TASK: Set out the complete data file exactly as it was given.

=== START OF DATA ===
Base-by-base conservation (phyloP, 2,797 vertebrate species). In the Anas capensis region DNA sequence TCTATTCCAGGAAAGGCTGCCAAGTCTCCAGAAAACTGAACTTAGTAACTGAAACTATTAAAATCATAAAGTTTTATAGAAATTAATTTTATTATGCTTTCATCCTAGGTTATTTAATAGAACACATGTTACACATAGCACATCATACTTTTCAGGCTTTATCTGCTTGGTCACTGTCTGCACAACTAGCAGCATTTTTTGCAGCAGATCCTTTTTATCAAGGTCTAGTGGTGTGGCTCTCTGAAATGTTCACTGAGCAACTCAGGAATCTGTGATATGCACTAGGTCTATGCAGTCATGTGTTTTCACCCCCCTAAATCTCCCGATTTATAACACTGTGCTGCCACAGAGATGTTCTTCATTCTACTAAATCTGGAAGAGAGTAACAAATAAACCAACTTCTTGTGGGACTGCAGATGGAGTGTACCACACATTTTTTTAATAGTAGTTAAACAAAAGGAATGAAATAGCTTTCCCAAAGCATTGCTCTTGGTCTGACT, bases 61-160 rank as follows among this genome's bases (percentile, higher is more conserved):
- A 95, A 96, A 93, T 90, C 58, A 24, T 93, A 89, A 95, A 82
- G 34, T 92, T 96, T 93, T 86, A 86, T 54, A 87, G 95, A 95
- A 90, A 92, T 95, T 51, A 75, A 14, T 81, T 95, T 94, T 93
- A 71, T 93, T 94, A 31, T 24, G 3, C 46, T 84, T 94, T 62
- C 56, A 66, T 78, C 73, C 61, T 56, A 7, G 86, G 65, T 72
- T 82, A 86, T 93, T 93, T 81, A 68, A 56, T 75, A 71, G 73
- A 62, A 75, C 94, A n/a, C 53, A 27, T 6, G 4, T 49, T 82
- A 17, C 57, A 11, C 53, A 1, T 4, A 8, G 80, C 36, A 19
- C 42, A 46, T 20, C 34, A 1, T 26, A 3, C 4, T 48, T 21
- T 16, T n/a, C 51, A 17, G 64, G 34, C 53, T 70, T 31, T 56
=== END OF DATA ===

Base-by-base conservation (phyloP, 2,797 vertebrate species). In the Anas capensis region DNA sequence TCTATTCCAGGAAAGGCTGCCAAGTCTCCAGAAAACTGAACTTAGTAACTGAAACTATTAAAATCATAAAGTTTTATAGAAATTAATTTTATTATGCTTTCATCCTAGGTTATTTAATAGAACACATGTTACACATAGCACATCATACTTTTCAGGCTTTATCTGCTTGGTCACTGTCTGCACAACTAGCAGCATTTTTTGCAGCAGATCCTTTTTATCAAGGTCTAGTGGTGTGGCTCTCTGAAATGTTCACTGAGCAACTCAGGAATCTGTGATATGCACTAGGTCTATGCAGTCATGTGTTTTCACCCCCCTAAATCTCCCGATTTATAACACTGTGCTGCCACAGAGATGTTCTTCATTCTACTAAATCTGGAAGAGAGTAACAAATAAACCAACTTCTTGTGGGACTGCAGATGGAGTGTACCACACATTTTTTTAATAGTAGTTAAACAAAAGGAATGAAATAGCTTTCCCAAAGCATTGCTCTTGGTCTGACT, bases 61-160 rank as follows among this genome's bases (percentile, higher is more conserved):
- A 95, A 96, A 93, T 90, C 58, A 24, T 93, A 89, A 95, A 82
- G 34, T 92, T 96, T 93, T 86, A 86, T 54, A 87, G 95, A 95
- A 90, A 92, T 95, T 51, A 75, A 14, T 81, T 95, T 94, T 93
- A 71, T 93, T 94, A 31, T 24, G 3, C 46, T 84, T 94, T 62
- C 56, A 66, T 78, C 73, C 61, T 56, A 7, G 86, G 65, T 72
- T 82, A 86, T 93, T 93, T 81, A 68, A 56, T 75, A 71, G 73
- A 62, A 75, C 94, A n/a, C 53, A 27, T 6, G 4, T 49, T 82
- A 17, C 57, A 11, C 53, A 1, T 4, A 8, G 80, C 36, A 19
- C 42, A 46, T 20, C 34, A 1, T 26, A 3, C 4, T 48, T 21
- T 16, T n/a, C 51, A 17, G 64, G 34, C 53, T 70, T 31, T 56